While Quintero had won admiration for some management initiatives during the initial stages of the Covid-19 crisis last year, subsequent economic and social problems arising from Covid-19 shutdowns, along with mishandling of EPM’s prior board of directors -- tied to his potentially catastrophic decision to sue the construction contractors at EPM’s “Hidroituango” hydroelectric project -- have damaged his public image.

The relatively weak favorability ranking for Quintero today contrasts sharply with that of his immediate predecessor, Federico Gutiérrez, whose favorability rankings during his four-year term hovered between 80% to 84% and unfavorability never rose above 18%, the Invamer poll shows.

One possible reason: Gutierrez, unlike Quintero, never stooped to attacking Medellin’s popular business sector with unproven, Trump-like allegations including baseless conspiracy theories claiming that Grupo Empresarial Antioqueño (GEA) essentially resembled a “deep state” supposedly looting city-owned EPM, Medellin’s single-biggest financial supporter.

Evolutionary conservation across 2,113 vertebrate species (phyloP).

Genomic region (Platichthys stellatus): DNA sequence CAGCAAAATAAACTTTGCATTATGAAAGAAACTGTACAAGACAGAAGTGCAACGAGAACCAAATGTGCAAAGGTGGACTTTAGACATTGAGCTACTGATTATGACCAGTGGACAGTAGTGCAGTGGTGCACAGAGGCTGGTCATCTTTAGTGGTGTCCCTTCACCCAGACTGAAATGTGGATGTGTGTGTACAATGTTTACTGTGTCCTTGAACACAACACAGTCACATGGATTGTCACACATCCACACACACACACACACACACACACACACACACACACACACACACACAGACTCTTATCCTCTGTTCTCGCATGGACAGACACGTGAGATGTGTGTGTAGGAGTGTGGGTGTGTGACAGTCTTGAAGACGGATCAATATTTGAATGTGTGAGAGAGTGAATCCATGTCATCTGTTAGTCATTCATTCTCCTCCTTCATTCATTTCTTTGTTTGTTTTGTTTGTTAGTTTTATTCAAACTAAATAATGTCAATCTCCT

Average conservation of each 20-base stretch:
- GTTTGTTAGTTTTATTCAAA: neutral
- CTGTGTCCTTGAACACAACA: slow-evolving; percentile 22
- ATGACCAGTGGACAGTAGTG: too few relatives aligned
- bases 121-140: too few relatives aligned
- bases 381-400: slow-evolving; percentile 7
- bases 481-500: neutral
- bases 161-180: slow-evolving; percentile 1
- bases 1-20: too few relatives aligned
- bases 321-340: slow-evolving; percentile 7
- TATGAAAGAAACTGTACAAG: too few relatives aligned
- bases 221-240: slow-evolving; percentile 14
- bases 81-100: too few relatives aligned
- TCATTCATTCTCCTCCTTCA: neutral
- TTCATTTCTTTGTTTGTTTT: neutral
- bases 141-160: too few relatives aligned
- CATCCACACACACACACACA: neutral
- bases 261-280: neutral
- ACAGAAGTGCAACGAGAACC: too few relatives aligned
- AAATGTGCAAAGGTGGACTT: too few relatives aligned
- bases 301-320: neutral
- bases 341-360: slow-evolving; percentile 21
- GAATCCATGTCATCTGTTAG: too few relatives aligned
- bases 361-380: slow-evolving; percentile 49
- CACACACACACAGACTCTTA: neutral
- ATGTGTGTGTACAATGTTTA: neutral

No such wild allegations have been brought or proven in court -- and dozens of local and national business trade associations, civic groups and trade unions have since publicly denounced these Quintero claims as shameful and unfounded.

Other notable findings from the latest Invamer poll:

1. While Colombia President Ivan Duque has seen his popularity fall because of the economic and social fallout from the Covid-19 crisis, Duque has gained praise -- compared to his predecessors -- for rapid advancement in Colombia’s crucial highway construction projects, expanded access to health services and accelerated construction of subsidized housing for low-income populations, even in the face of the Covid crisis, the poll shows.

2. Antioquia Governor Anibal Gaviria has seen his favorability ranking improve from 58% at start of his term last year to 67% currently -- even despite facing new allegations of “corruption” tied to an obscure bridge-building contract 16 years ago, during Gaviria’s first term as Governor.